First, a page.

img(height="1" width="1" style="display:none" src="https://www.facebook.com/tr?id=2939831959404383&ev=PageView&noscript=1")

Equitone material textures: Designed for joy

The through-coloured fibre cement facade range is designed by and for architects. Panels can be transformed into any size and shape for unbeatable design flexibility

In association with
Cahir public toilets in Co Tipperary clad in Equitone Linea: Presenting the building as one single grey volume that reflects the colour and massing of the local limestone.
Cahir public toilets in Co Tipperary clad in Equitone Linea: Presenting the building as one single grey volume that reflects the colour and massing of the local limestone.

Equitone is a fibre cement facade material - a cement composite made from cement, cellulose and minerals, reinforced by a visible matrix.

It comes in panels and can be perforated, milled and printed for a wide range of uses. Equitone is available in five designs: Linea, Natura, Tectiva, Materia and Pictura. Two case studies reveal how architects have used Equitone to harness texture in very different buildings.

Case study 1: Public toilets, Cahir, Co Tipperary, Ireland

Deaton Lysaght Architects has designed what could be Ireland’s most stylish public toilets. Equitone Linea was specified because it could be cut to facilitate and complement the original building's complex geometry. 

Its unique 3D shape plays with light and shadow, altering the facade’s appearance as daylight changes and providing a modern contrast to the heritage town’s traditional buildings, including the medieval Cahir Castle. 

For the walls, architect John Deaton chose Equitone Linea in Pebble to reflect the local limestone. The orthogonal and diagonal joints in Linea help establish lines of force and break up the scale of the building into manageable planes.

  • Equitone Linea enhances the challenging geometry of the building.
    Equitone Linea enhances the challenging geometry of the building.
  • The Linea facade makes the public toilets a striking and contrasting landmark in a popular tourist spot.
    The Linea facade makes the public toilets a striking and contrasting landmark in a popular tourist spot.
12

Case study 2: Corstorphine Nursery, Edinburgh

Anderson Bell + Christie architects used two Equitone materials - Linea and Natura - to provide a haptic learning environment in a new state-of-the-art nursery.

More than 50 children attend the nursery and the new building sits within the site of an existing primary school, replacing an old prefabricated facility. The free-flowing use of space is designed to foster curious and imaginative play.

Architect Jonathan McQuillan wanted something that provided texture at the right height for pre-school children; something that was tactile and interactive. Equitone Natura and Linea were specified.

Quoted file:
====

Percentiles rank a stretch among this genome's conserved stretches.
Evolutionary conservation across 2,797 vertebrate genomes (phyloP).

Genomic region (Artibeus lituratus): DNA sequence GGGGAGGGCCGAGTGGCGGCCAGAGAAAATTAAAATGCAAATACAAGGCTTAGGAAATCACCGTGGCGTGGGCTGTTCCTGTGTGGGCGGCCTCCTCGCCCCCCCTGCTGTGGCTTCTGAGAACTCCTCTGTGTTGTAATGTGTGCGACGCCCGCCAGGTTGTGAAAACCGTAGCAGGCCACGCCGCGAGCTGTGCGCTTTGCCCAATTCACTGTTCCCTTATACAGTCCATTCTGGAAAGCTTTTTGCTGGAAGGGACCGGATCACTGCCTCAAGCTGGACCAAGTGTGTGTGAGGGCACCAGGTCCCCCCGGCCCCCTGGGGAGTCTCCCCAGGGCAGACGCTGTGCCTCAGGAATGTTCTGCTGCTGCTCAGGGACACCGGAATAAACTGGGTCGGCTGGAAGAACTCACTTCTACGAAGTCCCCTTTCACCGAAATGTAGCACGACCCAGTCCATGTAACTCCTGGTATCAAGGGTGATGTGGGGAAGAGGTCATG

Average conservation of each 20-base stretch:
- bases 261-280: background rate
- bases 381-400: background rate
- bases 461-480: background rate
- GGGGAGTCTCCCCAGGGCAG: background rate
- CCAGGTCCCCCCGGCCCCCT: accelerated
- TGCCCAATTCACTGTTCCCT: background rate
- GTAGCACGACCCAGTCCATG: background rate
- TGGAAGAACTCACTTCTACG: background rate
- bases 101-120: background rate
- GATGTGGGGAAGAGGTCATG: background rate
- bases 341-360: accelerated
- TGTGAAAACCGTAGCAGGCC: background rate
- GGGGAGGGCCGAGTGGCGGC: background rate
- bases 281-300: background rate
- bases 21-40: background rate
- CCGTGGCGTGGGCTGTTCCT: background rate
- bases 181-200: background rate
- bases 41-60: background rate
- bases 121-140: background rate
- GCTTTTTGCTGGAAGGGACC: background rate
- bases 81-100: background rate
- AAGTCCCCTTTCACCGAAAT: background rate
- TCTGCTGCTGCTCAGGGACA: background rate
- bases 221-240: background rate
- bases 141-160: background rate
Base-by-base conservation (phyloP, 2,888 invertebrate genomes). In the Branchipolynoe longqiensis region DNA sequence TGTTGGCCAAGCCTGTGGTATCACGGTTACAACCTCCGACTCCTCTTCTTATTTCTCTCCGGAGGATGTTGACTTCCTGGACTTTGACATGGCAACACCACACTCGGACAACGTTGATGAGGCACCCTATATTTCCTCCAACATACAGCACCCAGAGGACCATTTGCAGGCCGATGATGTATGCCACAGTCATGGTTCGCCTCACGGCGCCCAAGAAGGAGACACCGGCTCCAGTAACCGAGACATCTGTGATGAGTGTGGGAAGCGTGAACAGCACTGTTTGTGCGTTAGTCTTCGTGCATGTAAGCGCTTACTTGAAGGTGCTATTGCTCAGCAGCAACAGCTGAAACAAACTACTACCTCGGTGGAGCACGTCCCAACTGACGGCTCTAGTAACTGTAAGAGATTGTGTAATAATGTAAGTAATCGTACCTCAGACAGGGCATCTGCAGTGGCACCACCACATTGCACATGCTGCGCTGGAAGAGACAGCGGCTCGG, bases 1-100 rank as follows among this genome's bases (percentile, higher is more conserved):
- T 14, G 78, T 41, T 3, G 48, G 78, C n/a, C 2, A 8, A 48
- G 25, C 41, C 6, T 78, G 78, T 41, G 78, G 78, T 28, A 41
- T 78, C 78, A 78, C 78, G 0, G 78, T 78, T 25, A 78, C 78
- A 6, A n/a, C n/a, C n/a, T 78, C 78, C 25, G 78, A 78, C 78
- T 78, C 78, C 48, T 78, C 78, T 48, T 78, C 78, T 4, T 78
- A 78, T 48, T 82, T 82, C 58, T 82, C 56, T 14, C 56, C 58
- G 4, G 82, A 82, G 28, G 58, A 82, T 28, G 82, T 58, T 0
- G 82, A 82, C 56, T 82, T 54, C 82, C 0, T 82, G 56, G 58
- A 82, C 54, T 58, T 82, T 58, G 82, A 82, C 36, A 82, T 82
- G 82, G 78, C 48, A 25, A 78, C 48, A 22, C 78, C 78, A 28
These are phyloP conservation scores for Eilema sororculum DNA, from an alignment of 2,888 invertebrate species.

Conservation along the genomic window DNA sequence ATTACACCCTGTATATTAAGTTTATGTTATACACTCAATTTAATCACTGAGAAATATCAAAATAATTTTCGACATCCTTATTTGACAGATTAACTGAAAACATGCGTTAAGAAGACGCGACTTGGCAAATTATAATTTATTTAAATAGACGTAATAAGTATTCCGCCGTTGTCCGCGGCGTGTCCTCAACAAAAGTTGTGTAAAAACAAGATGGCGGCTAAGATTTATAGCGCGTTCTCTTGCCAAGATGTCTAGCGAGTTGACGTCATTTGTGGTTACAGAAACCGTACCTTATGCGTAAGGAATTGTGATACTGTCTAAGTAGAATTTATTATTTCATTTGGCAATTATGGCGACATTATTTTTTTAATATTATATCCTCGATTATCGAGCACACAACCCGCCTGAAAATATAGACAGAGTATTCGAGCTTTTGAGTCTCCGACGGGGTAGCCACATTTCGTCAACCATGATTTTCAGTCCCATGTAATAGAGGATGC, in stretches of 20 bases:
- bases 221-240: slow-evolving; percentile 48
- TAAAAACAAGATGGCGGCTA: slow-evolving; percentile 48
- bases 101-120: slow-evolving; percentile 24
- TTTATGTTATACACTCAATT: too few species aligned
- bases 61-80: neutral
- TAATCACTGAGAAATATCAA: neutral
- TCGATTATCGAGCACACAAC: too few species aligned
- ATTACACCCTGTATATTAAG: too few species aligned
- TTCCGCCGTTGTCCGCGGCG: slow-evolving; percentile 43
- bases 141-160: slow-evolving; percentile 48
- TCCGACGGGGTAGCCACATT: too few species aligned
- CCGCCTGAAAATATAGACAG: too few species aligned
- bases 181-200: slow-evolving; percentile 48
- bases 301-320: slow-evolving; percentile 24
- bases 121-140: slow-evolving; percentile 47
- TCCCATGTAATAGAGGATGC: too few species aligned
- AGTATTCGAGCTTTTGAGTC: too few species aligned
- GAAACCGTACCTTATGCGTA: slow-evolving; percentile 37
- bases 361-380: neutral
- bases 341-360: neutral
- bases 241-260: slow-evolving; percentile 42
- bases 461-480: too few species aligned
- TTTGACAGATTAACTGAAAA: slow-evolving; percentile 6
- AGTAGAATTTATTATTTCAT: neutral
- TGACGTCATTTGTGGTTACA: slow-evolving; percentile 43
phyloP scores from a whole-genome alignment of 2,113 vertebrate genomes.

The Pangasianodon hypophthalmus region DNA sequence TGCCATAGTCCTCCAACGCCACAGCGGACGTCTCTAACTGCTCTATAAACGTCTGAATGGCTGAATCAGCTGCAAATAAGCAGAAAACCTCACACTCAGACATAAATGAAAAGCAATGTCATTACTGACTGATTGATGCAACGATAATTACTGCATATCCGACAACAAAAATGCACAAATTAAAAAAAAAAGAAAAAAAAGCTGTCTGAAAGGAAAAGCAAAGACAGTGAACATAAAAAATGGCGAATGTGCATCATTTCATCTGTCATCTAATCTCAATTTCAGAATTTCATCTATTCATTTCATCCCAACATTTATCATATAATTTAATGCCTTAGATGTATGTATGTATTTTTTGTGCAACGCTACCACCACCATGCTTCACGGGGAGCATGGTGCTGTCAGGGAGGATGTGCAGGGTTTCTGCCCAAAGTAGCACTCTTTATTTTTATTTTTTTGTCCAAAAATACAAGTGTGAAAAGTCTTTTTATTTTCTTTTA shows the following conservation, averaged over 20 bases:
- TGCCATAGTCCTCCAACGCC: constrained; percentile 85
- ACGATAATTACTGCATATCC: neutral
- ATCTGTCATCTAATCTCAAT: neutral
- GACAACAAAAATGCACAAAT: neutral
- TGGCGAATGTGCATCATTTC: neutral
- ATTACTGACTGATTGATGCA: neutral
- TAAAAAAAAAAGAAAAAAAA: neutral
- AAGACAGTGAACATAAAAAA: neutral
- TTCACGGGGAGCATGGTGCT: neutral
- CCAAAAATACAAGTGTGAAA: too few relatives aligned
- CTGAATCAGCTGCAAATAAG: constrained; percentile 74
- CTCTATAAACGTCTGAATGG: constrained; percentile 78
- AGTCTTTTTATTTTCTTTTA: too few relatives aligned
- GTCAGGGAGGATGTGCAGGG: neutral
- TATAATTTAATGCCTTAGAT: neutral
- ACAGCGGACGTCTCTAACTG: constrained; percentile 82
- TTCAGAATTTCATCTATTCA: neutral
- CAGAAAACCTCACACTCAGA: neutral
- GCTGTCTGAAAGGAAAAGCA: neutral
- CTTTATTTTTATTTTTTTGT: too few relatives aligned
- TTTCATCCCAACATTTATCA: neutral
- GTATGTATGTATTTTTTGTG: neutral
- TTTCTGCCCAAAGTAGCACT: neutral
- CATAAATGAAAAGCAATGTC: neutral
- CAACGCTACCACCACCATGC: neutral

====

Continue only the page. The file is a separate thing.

Natura interplays with the Linea characteristics and was cut to relatively small sizes for the small end users to enjoy more easily. Natura provides a tactile smooth surface, allowing the textures of the fibre cement to show through the facade.

The scale and rhythm of the ridges on the cladding is pleasant to the touch. The material allowed the architects to articulate the building using texture and create surfaces that generated tactile interest on a child's scale while being low on visual 'noise'.

  • Magic touch: Corstorphine Nursery children explore the tactility of their Linea walls.
    Magic touch: Corstorphine Nursery children explore the tactility of their Linea walls.
  • Texture at just the right height: A young girl runs her fingers across panels of Natura.
    Texture at just the right height: A young girl runs her fingers across panels of Natura.
  • Corstorphine Nursery outdoor learning space.
    Corstorphine Nursery outdoor learning space.
123

Equitone fibre-cement materials are easy to work with and low maintenance, with a minimum life expectancy of 50 years. All Equitone materials are non-combustible and have a A2-S1, d0 classification, ideal for public use buildings, properties over 11 metres high and high-risk buildings.

For more information and technical support, visit: equitone.com

 

Contact:

01283 501555

infouk@etexgroup.com


 

Latest

Learn more about nurturing practice-client relationships and turning the short-term into the long-term

Learn more about nurturing practice-client relationships and turning the short-term into the long-term

Is flexible working damaging knowledge transfer? Should salaries be paid by task, not time? Is the quest for the perfect design undermining project viability? As part of the RIBA Horizons 2034 Tim Bailey offers some radical alternatives to current ways of working

Tim Bailey offers some radical alternatives to current ways of working

Scotland’s New Build Heat Standard sets the pace for zero carbon heating adoption in the UK, but what does it mean for designers and will plans for dedicated Passivhaus legislation leave the rest of us playing catch up? Stephen Cousins reports

What does Scotland’s New Build Heat Standard mean for designers and the rest of the UK?

Penn Y Common and the CAT WISE building are among Royal Society of Architects in Wales president Dan Benham’s top five Welsh buildings, which demonstrate the essential ingredients of social impact, sustainability, regeneration and home

Royal Society of Architects in Wales president on his five favourite buildings in Wales

Unknown Works’ Energy Revolution Gallery for the Science Museum encapsulates the subject matter employing low carbon construction and both reused and reusable materials

Sustainable design and build matches gallery’s energy message